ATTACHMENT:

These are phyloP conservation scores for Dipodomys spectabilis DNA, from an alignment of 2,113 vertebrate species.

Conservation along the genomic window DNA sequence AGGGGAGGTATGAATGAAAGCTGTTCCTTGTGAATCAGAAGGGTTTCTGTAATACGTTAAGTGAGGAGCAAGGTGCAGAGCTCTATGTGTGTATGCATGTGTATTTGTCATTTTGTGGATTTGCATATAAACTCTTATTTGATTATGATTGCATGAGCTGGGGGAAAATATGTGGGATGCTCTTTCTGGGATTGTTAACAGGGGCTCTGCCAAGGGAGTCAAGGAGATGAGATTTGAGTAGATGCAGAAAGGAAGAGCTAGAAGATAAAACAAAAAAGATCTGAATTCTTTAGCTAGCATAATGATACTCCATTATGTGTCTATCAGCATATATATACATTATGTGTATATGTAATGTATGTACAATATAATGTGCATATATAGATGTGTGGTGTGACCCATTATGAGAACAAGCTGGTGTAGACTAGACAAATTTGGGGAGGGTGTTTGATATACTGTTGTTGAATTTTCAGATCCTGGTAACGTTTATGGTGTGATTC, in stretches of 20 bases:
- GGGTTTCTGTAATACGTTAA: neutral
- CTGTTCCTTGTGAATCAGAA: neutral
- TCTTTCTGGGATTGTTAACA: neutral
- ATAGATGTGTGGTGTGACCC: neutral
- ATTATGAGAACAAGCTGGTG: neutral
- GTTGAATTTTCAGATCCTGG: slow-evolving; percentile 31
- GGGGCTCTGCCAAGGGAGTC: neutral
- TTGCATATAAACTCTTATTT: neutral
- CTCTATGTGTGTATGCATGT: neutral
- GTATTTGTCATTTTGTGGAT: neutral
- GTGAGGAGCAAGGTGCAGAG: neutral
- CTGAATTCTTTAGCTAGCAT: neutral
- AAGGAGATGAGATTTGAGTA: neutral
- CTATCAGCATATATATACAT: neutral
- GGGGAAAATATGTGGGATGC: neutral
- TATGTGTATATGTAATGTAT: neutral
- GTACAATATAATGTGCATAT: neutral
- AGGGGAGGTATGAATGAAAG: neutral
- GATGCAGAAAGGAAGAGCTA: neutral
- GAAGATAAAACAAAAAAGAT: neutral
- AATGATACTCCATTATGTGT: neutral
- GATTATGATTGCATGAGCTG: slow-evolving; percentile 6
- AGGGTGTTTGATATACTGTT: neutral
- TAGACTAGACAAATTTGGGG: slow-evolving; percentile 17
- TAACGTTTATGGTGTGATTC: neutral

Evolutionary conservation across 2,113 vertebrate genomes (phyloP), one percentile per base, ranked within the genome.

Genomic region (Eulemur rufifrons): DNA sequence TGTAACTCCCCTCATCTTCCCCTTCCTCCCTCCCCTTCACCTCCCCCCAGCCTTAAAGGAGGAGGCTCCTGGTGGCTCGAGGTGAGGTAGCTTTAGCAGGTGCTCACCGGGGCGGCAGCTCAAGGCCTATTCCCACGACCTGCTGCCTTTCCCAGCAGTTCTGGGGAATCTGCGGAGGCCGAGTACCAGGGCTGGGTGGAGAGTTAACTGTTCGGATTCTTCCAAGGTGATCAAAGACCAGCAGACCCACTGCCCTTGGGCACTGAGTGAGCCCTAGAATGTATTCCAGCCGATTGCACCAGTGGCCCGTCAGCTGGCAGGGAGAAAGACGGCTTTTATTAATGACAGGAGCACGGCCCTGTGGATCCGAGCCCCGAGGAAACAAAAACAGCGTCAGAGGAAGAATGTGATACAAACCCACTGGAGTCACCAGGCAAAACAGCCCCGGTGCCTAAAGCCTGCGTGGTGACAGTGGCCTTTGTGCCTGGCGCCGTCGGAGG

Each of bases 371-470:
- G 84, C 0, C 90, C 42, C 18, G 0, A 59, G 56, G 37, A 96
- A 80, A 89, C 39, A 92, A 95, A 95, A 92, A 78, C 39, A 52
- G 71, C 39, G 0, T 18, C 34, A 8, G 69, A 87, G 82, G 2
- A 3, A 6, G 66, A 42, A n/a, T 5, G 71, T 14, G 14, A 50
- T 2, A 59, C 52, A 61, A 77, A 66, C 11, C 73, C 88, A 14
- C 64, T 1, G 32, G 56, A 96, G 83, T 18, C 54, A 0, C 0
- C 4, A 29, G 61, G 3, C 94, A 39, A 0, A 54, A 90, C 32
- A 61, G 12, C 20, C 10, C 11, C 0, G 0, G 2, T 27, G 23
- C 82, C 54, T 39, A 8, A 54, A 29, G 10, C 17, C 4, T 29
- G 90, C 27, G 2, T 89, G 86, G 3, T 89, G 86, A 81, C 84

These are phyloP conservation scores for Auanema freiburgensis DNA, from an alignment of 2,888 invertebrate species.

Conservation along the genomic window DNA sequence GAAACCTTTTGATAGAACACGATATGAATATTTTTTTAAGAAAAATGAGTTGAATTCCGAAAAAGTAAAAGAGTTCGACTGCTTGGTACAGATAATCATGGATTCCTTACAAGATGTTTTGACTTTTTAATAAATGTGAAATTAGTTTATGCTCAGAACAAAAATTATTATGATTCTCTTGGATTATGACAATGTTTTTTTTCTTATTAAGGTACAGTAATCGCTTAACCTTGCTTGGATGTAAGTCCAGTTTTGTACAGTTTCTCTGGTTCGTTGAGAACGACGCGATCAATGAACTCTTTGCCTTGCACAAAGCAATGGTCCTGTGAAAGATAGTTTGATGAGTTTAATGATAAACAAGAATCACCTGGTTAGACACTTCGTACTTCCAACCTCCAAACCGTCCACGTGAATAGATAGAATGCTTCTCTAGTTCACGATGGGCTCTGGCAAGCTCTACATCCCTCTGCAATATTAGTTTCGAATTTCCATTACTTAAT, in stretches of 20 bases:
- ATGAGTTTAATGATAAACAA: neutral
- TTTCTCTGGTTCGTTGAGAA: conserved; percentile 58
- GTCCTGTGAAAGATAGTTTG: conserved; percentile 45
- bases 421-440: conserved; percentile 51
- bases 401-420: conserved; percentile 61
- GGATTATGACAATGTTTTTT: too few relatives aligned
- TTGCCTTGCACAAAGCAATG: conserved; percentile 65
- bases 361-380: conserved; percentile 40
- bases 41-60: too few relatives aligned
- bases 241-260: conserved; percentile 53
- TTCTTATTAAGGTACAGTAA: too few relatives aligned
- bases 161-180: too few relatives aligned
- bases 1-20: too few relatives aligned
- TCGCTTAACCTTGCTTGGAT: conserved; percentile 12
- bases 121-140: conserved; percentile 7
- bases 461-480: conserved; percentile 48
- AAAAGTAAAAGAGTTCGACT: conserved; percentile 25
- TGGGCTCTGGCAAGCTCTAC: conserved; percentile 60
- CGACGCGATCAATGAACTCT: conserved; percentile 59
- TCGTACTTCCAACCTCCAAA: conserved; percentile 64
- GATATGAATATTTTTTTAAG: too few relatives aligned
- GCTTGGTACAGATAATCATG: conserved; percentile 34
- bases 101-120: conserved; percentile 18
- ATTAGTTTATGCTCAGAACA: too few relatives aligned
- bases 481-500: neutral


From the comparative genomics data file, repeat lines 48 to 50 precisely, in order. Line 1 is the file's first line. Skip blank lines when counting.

- GGATTATGACAATGTTTTTT: too few relatives aligned
- TTGCCTTGCACAAAGCAATG: conserved; percentile 65
- bases 361-380: conserved; percentile 40